Muscle wasting and negative nitrogen balance are the hallmarks of inflammatory diseases that range from cancer (27, 30) to emphysema (10) and from congestive heart failure (2) to acquired immunodeficiency syndrome (33). Loss of muscle mass contributes importantly to the mortality and morbidity associated with these disease states. Accordingly, the pathological mechanisms responsible for such losses are of major clinical interest. A primary factor thought to mediate inflammatory catabolism in these and other conditions is TNF-α, which was originally termed “cachectin” because of the strong association between this cytokine and cachexia (9). Circulating TNF-α levels are elevated in inflammatory disease, with serum levels as high as 3–6 ng/ml reported in humans (24, 32). Animal studies clearly demonstrate that exogenous TNF-α stimulates loss of muscle mass and contractile function (13, 25, 29,31). It previously was believed that systemic administration of TNF-α stimulated muscle catabolism via indirect humoral or behavioral effects (13). However, the present observations and those in our previous studies (20) indicate that TNF-α acts directly on differentiated muscle cells to stimulate net protein loss. Studies of MHCf metabolism indicate that TNF-α does not alter protein synthesis (20), suggesting that the cytokine accelerates protein degradation. These observations bolster the biological relevance of TNF-α effects on skeletal muscle and the signaling mechanisms that regulate such effects.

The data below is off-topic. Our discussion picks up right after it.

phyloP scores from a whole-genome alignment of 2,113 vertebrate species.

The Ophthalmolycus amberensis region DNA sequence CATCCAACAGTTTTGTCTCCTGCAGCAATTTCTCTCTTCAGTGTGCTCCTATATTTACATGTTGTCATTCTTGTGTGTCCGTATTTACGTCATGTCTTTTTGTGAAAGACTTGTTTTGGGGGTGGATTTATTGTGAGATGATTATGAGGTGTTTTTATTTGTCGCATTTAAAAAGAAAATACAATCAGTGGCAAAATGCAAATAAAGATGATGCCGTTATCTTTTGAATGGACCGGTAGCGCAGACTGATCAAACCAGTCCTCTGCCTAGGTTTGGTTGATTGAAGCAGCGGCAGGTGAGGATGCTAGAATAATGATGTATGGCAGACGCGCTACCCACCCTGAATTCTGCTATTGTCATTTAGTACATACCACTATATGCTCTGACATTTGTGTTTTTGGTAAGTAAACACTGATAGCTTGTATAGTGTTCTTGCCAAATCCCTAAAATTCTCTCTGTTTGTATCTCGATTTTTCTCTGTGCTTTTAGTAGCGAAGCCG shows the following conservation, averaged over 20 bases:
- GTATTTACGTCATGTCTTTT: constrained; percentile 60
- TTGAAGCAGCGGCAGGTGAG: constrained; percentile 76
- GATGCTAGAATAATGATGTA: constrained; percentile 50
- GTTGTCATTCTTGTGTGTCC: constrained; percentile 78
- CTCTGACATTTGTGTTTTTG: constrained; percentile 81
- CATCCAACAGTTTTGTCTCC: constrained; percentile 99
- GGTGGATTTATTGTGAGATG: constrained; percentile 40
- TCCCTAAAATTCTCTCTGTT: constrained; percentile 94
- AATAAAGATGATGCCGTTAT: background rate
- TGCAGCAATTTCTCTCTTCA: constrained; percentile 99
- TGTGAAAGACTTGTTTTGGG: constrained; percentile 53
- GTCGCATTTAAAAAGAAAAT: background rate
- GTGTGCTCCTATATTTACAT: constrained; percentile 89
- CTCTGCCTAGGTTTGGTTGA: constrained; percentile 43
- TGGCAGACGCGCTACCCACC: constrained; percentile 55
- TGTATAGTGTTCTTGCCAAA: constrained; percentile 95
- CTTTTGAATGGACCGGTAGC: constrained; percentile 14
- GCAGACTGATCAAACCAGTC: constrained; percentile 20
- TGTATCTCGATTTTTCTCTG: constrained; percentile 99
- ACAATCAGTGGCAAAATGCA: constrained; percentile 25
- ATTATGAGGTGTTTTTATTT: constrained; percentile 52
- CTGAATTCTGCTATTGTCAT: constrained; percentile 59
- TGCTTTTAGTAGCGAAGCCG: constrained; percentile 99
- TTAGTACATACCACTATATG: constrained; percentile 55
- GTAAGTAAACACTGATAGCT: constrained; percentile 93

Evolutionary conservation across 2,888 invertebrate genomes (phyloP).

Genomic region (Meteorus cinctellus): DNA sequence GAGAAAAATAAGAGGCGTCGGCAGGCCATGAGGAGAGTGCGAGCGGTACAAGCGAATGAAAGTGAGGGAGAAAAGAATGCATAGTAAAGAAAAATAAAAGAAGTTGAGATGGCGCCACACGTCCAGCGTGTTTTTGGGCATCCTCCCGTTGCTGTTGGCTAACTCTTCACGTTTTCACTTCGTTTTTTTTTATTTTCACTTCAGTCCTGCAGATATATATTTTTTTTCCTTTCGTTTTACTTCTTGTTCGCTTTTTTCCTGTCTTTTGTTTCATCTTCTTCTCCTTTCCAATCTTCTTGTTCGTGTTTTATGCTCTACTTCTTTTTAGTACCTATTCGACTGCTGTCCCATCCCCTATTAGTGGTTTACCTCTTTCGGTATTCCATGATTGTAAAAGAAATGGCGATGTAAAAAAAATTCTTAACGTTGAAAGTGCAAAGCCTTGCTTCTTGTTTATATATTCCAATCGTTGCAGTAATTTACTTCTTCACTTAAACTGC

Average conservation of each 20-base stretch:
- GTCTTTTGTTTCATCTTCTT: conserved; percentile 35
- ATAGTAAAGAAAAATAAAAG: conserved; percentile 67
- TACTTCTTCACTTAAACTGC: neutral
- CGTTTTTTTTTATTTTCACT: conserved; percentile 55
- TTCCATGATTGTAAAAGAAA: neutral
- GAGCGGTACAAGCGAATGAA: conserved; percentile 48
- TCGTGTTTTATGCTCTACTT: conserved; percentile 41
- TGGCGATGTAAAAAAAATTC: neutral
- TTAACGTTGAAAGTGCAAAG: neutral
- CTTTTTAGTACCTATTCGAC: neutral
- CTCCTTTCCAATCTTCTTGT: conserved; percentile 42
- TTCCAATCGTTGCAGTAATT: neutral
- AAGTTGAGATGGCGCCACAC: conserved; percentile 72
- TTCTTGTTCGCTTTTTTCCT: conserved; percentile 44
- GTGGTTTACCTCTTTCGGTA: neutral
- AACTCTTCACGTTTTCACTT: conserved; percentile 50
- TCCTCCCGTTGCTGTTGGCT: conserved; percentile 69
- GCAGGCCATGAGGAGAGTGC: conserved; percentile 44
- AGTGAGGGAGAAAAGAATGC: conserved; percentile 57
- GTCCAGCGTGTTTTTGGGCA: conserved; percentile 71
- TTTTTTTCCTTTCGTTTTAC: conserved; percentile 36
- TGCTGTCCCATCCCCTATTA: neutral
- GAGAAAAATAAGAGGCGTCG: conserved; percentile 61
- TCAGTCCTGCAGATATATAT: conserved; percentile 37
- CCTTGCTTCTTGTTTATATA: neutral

Studies in nonmuscle cell types have identified three major pathways that transduce the TNF-α signal (16, 21). Briefly, these include a proapoptotic pathway regulated by interaction of the TNF-α-receptor complex with the Fas-associated protein with death domain. A second pathway activates the transcription factor activator protein-1 via Jun-NH2-terminal kinases. The third pathway leads to activation of NF-κB. This last pathway represents a major mechanism of transcriptional control by TNF-α (21) and has been a primary focus of research for our laboratory over the past few years.
As reviewed by several authoritative sources (3, 18), NF-κB is constitutively expressed and exists in the cytosol as part of a heterotrimeric complex. This complex typically comprises the DNA-binding proteins p50 and p65 plus the inhibitory protein I-κBα. Activation of NF-κB requires phosphorylation of I-κBα at Ser32 and Ser36, followed by ubiquitin conjugation and proteolysis of I-κBα by the 26S proteasome. The activated NF-κB dimer is then translocated to the cell nucleus, where it regulates gene expression in a manner that is cell type specific.
TNF-α rapidly activates NF-κB in skeletal muscle cells, including differentiated myotubes (19, 20) and undifferentiated myoblasts (14, 28). Much of the cascade that transduces the TNF-α signal in differentiated muscle has recently been elucidated. Events are triggered by TNF-α binding to sarcolemmal receptors, with the type 1 TNF-α receptor being most likely to regulate protein loss (17). Receptor activation stimulates mitochondrial ROS production, an event that appears to be essential for NF-κB activation in differentiated muscle (19). TNF-α stimulation increases the activity of redox-sensitive kinases, including protein kinase C (19), and causes rapid conjugation of ubiquitin to muscle proteins (20). These events result in proteasomal degradation of I-κBα and translocation of activated NF-κB to the nucleus within 15 min of TNF-α exposure (20).